“Britain will continue to take the lead in pursuit of the fundamental scientific challenges of our time”
Today the Government’s Department for Business, Innovation and Skills (BIS) unveiled their Science and Innovation strategy. This sets out the Government’s priorities for investment and support up to to 2021. A total of £5.9billion capital is committed to support science and innovation from 2016-21, as announced by George Osborne in the Autumn Statement earlier this month.
“We are committing £5.9 billion capital to support UK scientific excellence out to 2021, including investing £3 billion to support world-class researchers and labs in universities and research institutes. This support to our scientific infrastructure means we will equal the best in the world.” – Greg Clark, Universities, Science and Cities Minister.
£3 billion will be invested to support individual research projects, laboratories and international subscriptions. Over half to this will be subject to competition in order to ‘ensure excellence is rewarded wherever it is found.’
£2.9 billion, labelled as a ‘grand challenges fund’ is promised to fund large scale investments in science. The first instalment of this will be several projects worth £800 million and £1 billion is also already committed to the new Polar Research Ship and Square Kilometre Array.
The document confirms an investment of £42 million for the Alan Turing Institute at the British Library in London. A further £900 million is allocated to ‘address the great mysteries and opportunities of our time, whether domestic, international, or in space’ through a process of international peer review. This also includes £30 million for XFEL, an international free electron laser project and £20 million for an Inspiring Science Capital Fund.
Up to £235 million will be spend on a Sir Henry Royce Institute for Advanced Materials in Manchester. £95 million is to be invested in the European Space Agency Programmes.
BIS will also provide £61 million to the High Value Manufacturing Catapult centre and will spend £28 million creating a new National Formulation Centre. These investments come in recognition of the ‘vital role that commercialisation of science and new technologies play in our future growth’.
£67 million will be spent on new programmes to increase the quantity and quality of STEM teachers. Over the next Parliament, this will train up to 17,500 maths and physics teachers, by adding to the skills of 15,000 existing and recruiting 2,500 new specialist maths and physics teachers. The document also highlights the Government’s ambition for the majority of learners in England to study Mathematics until age 18 by 2020.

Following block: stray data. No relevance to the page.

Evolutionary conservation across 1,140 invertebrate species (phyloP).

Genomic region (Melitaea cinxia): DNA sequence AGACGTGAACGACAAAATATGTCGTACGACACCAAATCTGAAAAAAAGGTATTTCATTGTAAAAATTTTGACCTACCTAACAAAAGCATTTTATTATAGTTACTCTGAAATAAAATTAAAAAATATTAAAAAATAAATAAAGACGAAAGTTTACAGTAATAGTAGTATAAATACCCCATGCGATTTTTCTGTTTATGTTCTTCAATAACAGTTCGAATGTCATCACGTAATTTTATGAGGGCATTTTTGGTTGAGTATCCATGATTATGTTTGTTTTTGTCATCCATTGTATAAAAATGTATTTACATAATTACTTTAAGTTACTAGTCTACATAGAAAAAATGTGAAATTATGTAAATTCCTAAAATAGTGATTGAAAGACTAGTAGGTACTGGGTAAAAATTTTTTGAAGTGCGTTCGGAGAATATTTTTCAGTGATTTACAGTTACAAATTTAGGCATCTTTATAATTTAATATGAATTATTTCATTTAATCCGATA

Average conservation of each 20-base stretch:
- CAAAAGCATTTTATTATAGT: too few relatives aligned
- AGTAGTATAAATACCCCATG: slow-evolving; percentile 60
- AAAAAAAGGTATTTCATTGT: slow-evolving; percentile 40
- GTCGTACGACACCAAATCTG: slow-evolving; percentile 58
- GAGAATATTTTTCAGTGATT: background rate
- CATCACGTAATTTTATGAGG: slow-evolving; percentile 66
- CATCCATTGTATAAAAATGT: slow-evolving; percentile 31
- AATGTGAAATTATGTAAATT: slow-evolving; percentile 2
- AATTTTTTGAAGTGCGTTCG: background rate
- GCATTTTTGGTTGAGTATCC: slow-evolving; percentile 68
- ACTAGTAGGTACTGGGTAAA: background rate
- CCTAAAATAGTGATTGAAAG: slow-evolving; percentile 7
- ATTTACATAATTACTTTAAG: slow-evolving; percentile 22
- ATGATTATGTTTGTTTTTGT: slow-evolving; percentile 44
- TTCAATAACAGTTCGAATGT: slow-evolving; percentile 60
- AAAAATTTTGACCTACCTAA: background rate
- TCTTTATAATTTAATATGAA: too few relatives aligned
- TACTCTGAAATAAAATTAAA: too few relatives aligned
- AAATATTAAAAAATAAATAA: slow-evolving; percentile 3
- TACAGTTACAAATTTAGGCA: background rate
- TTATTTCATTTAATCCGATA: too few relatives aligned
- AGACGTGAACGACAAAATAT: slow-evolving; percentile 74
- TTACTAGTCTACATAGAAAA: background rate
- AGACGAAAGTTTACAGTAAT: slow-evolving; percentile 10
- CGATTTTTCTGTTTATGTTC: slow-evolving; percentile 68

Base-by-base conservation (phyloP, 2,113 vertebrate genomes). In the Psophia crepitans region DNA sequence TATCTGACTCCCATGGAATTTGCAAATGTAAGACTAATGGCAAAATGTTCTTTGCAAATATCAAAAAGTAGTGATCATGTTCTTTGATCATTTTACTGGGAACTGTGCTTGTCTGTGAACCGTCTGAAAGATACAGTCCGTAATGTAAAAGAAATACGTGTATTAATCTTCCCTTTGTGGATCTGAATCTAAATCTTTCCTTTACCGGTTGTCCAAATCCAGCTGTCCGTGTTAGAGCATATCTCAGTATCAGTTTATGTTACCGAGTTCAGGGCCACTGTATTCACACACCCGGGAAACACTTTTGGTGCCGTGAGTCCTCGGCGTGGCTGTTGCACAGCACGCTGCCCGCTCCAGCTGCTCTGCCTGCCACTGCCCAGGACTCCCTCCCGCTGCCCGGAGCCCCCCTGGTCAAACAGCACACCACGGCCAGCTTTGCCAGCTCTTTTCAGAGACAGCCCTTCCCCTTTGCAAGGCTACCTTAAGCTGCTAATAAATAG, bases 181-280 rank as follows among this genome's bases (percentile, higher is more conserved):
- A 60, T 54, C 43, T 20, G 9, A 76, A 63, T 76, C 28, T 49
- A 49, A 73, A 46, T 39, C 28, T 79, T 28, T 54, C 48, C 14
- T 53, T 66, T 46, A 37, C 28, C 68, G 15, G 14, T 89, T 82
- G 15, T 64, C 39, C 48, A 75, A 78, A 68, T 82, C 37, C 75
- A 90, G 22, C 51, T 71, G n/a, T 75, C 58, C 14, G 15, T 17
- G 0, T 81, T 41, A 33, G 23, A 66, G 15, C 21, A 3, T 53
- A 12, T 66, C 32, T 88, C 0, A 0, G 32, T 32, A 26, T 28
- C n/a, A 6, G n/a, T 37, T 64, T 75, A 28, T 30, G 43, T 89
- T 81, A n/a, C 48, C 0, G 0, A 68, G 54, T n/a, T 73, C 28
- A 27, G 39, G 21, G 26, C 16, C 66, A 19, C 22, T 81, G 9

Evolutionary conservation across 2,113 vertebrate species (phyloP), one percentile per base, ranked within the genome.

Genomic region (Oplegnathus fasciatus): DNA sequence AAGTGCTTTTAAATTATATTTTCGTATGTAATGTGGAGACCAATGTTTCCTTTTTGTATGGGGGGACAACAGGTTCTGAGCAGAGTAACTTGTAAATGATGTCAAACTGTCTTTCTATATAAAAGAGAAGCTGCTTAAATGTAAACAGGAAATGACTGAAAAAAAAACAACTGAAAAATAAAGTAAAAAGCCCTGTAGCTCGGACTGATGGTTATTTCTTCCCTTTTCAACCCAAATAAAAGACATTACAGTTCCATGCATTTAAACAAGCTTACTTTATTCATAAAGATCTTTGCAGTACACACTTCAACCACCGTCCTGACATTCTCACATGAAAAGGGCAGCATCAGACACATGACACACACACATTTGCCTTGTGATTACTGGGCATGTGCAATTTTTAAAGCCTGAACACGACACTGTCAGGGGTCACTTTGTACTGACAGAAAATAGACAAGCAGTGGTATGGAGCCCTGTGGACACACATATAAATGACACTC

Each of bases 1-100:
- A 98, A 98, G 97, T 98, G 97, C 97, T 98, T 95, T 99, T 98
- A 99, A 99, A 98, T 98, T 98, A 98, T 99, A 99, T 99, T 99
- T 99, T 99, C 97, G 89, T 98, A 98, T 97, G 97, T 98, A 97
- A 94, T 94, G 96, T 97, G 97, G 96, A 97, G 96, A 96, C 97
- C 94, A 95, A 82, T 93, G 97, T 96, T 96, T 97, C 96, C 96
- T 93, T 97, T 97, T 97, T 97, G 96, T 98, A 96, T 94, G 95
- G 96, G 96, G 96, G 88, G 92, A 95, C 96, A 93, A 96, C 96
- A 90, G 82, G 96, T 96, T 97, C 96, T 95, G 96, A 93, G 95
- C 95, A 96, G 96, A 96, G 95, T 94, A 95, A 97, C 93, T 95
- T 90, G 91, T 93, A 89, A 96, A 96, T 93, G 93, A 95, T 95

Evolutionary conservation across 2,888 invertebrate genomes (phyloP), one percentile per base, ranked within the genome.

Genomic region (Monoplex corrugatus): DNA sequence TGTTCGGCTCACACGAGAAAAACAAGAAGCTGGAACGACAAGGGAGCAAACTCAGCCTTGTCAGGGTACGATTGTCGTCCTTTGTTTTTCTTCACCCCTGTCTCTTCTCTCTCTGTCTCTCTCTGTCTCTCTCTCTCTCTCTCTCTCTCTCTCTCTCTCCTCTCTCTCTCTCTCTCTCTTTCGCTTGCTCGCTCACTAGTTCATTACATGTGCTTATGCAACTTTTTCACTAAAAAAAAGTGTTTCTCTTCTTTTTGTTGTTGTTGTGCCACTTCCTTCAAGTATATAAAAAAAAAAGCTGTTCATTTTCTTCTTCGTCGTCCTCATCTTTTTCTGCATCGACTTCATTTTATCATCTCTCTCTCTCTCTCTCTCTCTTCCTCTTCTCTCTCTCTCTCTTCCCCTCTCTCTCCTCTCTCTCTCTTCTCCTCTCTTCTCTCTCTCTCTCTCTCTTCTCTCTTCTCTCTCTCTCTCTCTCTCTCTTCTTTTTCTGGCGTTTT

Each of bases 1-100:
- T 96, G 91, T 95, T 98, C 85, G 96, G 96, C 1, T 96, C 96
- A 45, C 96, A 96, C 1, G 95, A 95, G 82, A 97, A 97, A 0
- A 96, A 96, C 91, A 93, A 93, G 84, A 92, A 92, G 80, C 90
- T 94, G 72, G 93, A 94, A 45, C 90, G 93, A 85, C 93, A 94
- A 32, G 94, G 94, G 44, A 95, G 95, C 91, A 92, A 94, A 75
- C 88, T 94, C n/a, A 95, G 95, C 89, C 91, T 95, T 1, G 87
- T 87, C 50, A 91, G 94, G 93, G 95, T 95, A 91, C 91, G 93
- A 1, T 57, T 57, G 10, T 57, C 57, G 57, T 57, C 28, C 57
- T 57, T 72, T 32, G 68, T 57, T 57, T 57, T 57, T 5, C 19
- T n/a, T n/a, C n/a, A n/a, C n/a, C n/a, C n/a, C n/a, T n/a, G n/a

For higher education, the document highlights the new postgraduate loans for students under 30, also announced in the Autumn Statement. Find all the details of the income contingent loans here. In the workplace BIS will provide a dedicated platform for female STEM graduates return to jobs following career breaks.
Vince Cable, Secretary of State for the Department for Business, Innovation and Skills, said: “From cars to computers, ideas and ingenuity underpin British productivity and the UK is world-renowned for pushing boundaries in innovation. We need to maintain our competitive edge so this strategy sets out a long-term plan for expanding our innovation infrastructure, creating high value jobs and putting science and innovation at the heart of economic growth.”
“Science and innovation will play an important part in defining the UK’s place in the world in the 21st century. This strategy builds on the great strengths of British science and enterprise and will make sure the UK is the best place in the world to do science and grow an innovative business.”
Greg Clark, Universities, Science and Cities Minister, said: “The UK’s long and brilliant history of scientific discovery and breakthrough has continued to be deployed in recent weeks with British scientists having been central to the Rosetta Mission and helping to tackle Ebola in West Africa.”
Find the full report here.